Cybersecurity was back in the news this week with the release of a couple of reports detailing the extent and cost of malicious cyber activity over the last year for healthcare and other industries. Security software firm Malwarebytes released its 2020 State of Malware Report this week, reporting that the healthcare sector was the fifth most popular industry for attack in 2019.
The report pointed to an increase in attacks on businesses over consumers, and to increased sophistication in attacks, with large organisations becoming bigger targets in an exercise known as big game hunting. The attacks are also increasingly likely to be launched on several fronts, with Trojans used to get into systems to deliver ransomware as the payload.
The big news this week was the announcement by the Australian Digital Health Agency that Melbourne Pathology had started uploading pathology reports to the My Health Record. Melbourne Pathology is one of Sonic Healthcare's subsidiaries and this marks another step forward in making valuable clinical information available to patients.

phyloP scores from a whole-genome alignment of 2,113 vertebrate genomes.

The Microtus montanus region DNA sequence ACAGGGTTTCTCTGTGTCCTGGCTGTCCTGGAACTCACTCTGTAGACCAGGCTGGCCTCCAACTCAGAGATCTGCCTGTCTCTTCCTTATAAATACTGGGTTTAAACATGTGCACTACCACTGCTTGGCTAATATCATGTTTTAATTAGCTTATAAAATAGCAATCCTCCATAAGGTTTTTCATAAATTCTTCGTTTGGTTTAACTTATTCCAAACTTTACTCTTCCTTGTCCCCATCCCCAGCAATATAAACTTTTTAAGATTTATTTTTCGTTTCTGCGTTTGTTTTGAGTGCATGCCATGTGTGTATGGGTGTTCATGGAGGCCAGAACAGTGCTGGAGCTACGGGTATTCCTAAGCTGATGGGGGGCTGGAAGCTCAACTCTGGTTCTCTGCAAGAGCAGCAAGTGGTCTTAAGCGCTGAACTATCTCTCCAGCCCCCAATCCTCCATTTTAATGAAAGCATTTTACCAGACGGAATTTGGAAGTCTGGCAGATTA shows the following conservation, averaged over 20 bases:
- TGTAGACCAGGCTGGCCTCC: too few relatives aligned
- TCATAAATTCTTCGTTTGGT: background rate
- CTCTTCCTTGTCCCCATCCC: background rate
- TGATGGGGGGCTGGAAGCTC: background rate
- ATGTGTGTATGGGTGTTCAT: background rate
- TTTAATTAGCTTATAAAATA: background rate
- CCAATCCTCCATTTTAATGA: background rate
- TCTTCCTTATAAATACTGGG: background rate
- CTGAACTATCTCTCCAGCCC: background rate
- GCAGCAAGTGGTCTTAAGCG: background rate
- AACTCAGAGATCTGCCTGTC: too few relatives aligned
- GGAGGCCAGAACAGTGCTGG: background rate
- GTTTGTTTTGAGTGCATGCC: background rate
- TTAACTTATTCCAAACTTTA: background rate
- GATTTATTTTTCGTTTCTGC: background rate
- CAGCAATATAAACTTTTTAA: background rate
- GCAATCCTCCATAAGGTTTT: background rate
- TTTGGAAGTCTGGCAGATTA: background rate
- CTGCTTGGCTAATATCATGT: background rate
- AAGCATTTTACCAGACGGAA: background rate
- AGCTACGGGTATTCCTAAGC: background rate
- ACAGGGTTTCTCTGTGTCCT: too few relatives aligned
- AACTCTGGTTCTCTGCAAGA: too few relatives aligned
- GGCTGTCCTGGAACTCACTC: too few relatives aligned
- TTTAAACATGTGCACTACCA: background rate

Melbourne Pathology is following in the footsteps of another Sonic subsidiary in Sullivan Nicolaides Pathology, which connected to the system last year. And with one of the big three private pathology providers now routinely uploading reports and the majority of state pathology services also doing so, there might actually be a reason for people to take a look at their record. The other big providers, Healius and Australian Clinical Labs, are still to get on board.
As the local health IT industry gears up for next week's HL7 International working group meeting in Sydney, the big news this week has come from the US, where the full details of the massive $US145 million fine levied against practice management system vendor Practice Fusion were revealed.
Practice Fusion, which first developed a PMS in 2008 and spruiked it to small, independent family doctor practices from its headquarters in San Francisco, gained substantial market share when it decided to offer the system for free. It quickly gathered investors and was a successful company, earning its revenue from advertising sales, predominantly from pharmaceutical companies. Practices were able to get an ad-free version by paying $100 a month, but few did.